In contrast to this, GP at Hand fractures this fair and impartial community-based model, registering patients who live or work anywhere within 35 to 40 minutes of one of the clinics. In addition, should any of their patients require more complex care, they will no longer have their own GP to turn to.

Secondly, by picking the most profitable patients, GP at Hand drains money away from ordinary GP surgeries. Normal GPs are funded according to the number of people on their patient list and this funding is combined into a single budget to provide the services they offer. This means that funding from the roughly 80 per cent of patients who remain reasonably well helps to pay for the 20 per cent who are elderly, who are chronically sick, or have multiple illnesses.

But if the “capitation fee” of the young and healthy is scooped up by a for-profit company like GP at Hand, it will critically undermine the funding available to surgeries. This will leave practices to deal with the sick, the frail and the old on a much reduced budget.

Shockingly this commercial entity is funded by NHS England. It can be commissioned through our clinical commissioning groups (CCGs).

It’s expanding fast, and already has over 35,000 patients. Currently the corporation operates out of five clinical locations in London including one in King’s Cross. Plans for rolling it out nationwide are under discussion. It is also advertised widely, with the health secretary Matt Hancock recently announcing that he has registered with the company.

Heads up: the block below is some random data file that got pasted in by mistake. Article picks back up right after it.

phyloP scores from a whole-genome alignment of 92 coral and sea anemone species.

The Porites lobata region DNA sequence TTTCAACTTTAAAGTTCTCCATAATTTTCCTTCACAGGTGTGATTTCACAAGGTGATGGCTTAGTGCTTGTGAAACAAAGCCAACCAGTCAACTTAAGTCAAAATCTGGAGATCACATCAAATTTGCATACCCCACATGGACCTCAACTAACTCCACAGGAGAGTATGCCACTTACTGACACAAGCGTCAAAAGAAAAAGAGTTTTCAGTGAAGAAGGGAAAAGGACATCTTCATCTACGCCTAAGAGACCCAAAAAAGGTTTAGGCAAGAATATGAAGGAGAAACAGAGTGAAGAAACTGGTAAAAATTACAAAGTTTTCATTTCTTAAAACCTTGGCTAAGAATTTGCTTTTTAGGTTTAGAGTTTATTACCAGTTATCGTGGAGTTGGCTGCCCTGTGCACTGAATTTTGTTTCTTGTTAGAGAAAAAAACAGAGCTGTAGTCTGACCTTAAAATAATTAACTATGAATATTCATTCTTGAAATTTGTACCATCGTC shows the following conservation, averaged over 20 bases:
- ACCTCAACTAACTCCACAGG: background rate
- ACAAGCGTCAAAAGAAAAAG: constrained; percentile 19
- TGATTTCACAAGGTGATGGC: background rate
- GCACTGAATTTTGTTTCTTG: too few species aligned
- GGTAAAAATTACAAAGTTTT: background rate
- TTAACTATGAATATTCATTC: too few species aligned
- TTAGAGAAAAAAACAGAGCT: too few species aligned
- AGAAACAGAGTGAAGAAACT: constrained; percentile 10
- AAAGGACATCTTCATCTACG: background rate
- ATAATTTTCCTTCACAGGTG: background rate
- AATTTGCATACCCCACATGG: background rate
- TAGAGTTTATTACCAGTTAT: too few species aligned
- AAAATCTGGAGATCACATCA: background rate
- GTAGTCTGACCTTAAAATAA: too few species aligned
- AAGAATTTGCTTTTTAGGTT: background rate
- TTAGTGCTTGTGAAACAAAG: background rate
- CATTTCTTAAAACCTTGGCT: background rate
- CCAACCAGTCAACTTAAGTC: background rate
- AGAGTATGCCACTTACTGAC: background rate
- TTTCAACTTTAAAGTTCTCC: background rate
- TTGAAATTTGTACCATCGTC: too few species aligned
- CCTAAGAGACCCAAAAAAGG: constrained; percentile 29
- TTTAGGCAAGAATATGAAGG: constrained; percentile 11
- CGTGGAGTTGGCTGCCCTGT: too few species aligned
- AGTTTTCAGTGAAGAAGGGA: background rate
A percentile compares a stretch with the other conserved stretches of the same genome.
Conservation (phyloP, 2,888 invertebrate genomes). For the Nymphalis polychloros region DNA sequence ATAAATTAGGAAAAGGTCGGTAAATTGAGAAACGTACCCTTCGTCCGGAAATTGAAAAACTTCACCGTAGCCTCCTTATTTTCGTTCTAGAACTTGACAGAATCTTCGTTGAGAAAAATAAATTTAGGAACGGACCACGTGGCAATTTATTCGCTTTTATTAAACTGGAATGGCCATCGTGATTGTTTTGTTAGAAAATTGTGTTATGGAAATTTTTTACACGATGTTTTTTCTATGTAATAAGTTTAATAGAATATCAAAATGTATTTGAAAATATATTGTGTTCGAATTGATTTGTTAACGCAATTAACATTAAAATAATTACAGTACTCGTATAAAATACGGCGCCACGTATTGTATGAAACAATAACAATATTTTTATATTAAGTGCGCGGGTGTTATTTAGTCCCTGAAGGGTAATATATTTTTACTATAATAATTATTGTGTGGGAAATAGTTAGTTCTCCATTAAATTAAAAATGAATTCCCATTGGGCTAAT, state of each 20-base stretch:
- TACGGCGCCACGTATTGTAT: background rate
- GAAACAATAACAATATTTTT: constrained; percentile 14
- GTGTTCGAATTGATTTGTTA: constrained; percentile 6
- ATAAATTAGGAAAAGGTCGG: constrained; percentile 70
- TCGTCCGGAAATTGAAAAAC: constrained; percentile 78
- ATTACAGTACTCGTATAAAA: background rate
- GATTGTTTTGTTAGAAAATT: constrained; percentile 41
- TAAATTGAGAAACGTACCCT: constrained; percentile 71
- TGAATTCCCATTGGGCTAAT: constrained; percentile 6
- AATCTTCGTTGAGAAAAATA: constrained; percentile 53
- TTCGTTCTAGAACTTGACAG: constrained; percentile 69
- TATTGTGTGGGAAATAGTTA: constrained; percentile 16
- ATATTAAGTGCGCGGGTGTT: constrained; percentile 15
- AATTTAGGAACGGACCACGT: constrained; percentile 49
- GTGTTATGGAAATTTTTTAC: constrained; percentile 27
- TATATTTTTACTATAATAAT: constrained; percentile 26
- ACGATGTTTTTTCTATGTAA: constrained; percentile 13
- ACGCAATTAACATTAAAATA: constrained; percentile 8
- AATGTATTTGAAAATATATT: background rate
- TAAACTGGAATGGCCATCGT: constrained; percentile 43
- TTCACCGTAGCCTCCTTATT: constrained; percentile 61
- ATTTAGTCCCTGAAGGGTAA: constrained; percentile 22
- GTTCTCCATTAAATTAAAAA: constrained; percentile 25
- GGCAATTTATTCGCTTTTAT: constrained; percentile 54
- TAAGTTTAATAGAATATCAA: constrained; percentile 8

Future developments in information technology and artificial intelligence that can be useful to our public health systems should be funded directly towards our existing GP surgeries.

It should not be used as a vehicle for profit-making by private corporations at the expense of our NHS.
We need to make the dangers of adopting this business model clear to the widest possible public. We must encourage those who care about our publicly-funded NHS to boycott Babylon’s GP at Hand.

We need to bring public pressure to bear and end this attack on a valued and trusted institution that serves us all.

The NHS has always been for the benefit of everybody. It must be kept that way.

• Susanna Mitchell and Roy Trevelion are members of the Holborn & St Pancras Labour Party and of the Socialist Health Association.

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Nick Bostock reports at GPonline that: